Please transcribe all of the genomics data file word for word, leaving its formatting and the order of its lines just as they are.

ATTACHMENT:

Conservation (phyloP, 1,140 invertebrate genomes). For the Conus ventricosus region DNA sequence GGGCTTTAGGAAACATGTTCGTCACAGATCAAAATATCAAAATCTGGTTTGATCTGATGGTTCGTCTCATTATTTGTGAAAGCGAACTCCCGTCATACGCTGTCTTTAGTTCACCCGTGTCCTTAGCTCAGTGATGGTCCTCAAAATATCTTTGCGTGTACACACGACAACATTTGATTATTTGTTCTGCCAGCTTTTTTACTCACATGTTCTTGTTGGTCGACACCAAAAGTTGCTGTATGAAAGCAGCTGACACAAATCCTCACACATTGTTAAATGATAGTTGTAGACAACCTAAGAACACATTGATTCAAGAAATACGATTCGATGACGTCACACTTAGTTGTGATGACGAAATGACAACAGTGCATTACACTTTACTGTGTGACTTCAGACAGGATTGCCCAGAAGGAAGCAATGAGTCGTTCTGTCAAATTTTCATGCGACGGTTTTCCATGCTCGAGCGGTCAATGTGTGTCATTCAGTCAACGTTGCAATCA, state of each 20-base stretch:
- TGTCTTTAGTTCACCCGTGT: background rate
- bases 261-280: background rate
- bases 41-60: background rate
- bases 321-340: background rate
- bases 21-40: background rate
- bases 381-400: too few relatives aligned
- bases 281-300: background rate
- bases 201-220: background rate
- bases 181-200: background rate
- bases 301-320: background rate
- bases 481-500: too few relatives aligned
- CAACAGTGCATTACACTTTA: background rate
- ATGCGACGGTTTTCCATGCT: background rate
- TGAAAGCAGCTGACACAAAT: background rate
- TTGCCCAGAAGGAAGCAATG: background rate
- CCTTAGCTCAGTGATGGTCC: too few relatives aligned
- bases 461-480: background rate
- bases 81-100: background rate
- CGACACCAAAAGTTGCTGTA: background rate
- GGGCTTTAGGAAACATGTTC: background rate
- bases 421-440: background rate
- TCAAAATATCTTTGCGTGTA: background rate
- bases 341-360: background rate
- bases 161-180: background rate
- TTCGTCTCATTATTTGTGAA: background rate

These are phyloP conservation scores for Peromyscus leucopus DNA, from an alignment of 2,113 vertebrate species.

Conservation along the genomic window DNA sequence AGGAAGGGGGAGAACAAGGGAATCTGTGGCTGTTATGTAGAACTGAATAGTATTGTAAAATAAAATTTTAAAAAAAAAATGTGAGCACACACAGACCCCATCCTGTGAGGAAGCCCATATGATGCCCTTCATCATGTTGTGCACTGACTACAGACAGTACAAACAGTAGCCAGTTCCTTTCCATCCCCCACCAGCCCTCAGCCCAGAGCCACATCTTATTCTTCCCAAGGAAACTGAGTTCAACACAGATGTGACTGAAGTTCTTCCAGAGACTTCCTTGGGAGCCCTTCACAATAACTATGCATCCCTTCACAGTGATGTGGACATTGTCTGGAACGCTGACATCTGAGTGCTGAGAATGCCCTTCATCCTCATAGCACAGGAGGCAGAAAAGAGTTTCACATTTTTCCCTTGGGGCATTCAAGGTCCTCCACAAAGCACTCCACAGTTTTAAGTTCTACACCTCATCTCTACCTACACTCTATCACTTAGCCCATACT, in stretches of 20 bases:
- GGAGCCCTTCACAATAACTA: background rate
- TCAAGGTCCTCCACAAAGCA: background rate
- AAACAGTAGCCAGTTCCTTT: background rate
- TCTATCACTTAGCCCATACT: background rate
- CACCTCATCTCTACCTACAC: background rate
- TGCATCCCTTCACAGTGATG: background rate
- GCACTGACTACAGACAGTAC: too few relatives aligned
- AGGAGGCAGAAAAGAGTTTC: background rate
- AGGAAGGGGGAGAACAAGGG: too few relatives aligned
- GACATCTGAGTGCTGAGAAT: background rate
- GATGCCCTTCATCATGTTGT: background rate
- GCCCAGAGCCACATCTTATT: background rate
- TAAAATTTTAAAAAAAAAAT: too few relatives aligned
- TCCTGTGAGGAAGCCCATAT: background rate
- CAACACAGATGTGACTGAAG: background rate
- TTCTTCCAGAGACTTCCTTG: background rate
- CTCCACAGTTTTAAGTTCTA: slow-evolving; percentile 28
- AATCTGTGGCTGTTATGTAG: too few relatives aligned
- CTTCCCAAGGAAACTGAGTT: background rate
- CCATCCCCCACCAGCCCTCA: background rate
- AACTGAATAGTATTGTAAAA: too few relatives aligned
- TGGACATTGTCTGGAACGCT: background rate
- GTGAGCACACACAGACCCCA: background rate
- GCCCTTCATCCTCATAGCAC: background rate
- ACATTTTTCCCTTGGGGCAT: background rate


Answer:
Conservation (phyloP, 1,140 invertebrate genomes). For the Conus ventricosus region DNA sequence GGGCTTTAGGAAACATGTTCGTCACAGATCAAAATATCAAAATCTGGTTTGATCTGATGGTTCGTCTCATTATTTGTGAAAGCGAACTCCCGTCATACGCTGTCTTTAGTTCACCCGTGTCCTTAGCTCAGTGATGGTCCTCAAAATATCTTTGCGTGTACACACGACAACATTTGATTATTTGTTCTGCCAGCTTTTTTACTCACATGTTCTTGTTGGTCGACACCAAAAGTTGCTGTATGAAAGCAGCTGACACAAATCCTCACACATTGTTAAATGATAGTTGTAGACAACCTAAGAACACATTGATTCAAGAAATACGATTCGATGACGTCACACTTAGTTGTGATGACGAAATGACAACAGTGCATTACACTTTACTGTGTGACTTCAGACAGGATTGCCCAGAAGGAAGCAATGAGTCGTTCTGTCAAATTTTCATGCGACGGTTTTCCATGCTCGAGCGGTCAATGTGTGTCATTCAGTCAACGTTGCAATCA, state of each 20-base stretch:
- TGTCTTTAGTTCACCCGTGT: background rate
- bases 261-280: background rate
- bases 41-60: background rate
- bases 321-340: background rate
- bases 21-40: background rate
- bases 381-400: too few relatives aligned
- bases 281-300: background rate
- bases 201-220: background rate
- bases 181-200: background rate
- bases 301-320: background rate
- bases 481-500: too few relatives aligned
- CAACAGTGCATTACACTTTA: background rate
- ATGCGACGGTTTTCCATGCT: background rate
- TGAAAGCAGCTGACACAAAT: background rate
- TTGCCCAGAAGGAAGCAATG: background rate
- CCTTAGCTCAGTGATGGTCC: too few relatives aligned
- bases 461-480: background rate
- bases 81-100: background rate
- CGACACCAAAAGTTGCTGTA: background rate
- GGGCTTTAGGAAACATGTTC: background rate
- bases 421-440: background rate
- TCAAAATATCTTTGCGTGTA: background rate
- bases 341-360: background rate
- bases 161-180: background rate
- TTCGTCTCATTATTTGTGAA: background rate

These are phyloP conservation scores for Peromyscus leucopus DNA, from an alignment of 2,113 vertebrate species.

Conservation along the genomic window DNA sequence AGGAAGGGGGAGAACAAGGGAATCTGTGGCTGTTATGTAGAACTGAATAGTATTGTAAAATAAAATTTTAAAAAAAAAATGTGAGCACACACAGACCCCATCCTGTGAGGAAGCCCATATGATGCCCTTCATCATGTTGTGCACTGACTACAGACAGTACAAACAGTAGCCAGTTCCTTTCCATCCCCCACCAGCCCTCAGCCCAGAGCCACATCTTATTCTTCCCAAGGAAACTGAGTTCAACACAGATGTGACTGAAGTTCTTCCAGAGACTTCCTTGGGAGCCCTTCACAATAACTATGCATCCCTTCACAGTGATGTGGACATTGTCTGGAACGCTGACATCTGAGTGCTGAGAATGCCCTTCATCCTCATAGCACAGGAGGCAGAAAAGAGTTTCACATTTTTCCCTTGGGGCATTCAAGGTCCTCCACAAAGCACTCCACAGTTTTAAGTTCTACACCTCATCTCTACCTACACTCTATCACTTAGCCCATACT, in stretches of 20 bases:
- GGAGCCCTTCACAATAACTA: background rate
- TCAAGGTCCTCCACAAAGCA: background rate
- AAACAGTAGCCAGTTCCTTT: background rate
- TCTATCACTTAGCCCATACT: background rate
- CACCTCATCTCTACCTACAC: background rate
- TGCATCCCTTCACAGTGATG: background rate
- GCACTGACTACAGACAGTAC: too few relatives aligned
- AGGAGGCAGAAAAGAGTTTC: background rate
- AGGAAGGGGGAGAACAAGGG: too few relatives aligned
- GACATCTGAGTGCTGAGAAT: background rate
- GATGCCCTTCATCATGTTGT: background rate
- GCCCAGAGCCACATCTTATT: background rate
- TAAAATTTTAAAAAAAAAAT: too few relatives aligned
- TCCTGTGAGGAAGCCCATAT: background rate
- CAACACAGATGTGACTGAAG: background rate
- TTCTTCCAGAGACTTCCTTG: background rate
- CTCCACAGTTTTAAGTTCTA: slow-evolving; percentile 28
- AATCTGTGGCTGTTATGTAG: too few relatives aligned
- CTTCCCAAGGAAACTGAGTT: background rate
- CCATCCCCCACCAGCCCTCA: background rate
- AACTGAATAGTATTGTAAAA: too few relatives aligned
- TGGACATTGTCTGGAACGCT: background rate
- GTGAGCACACACAGACCCCA: background rate
- GCCCTTCATCCTCATAGCAC: background rate
- ACATTTTTCCCTTGGGGCAT: background rate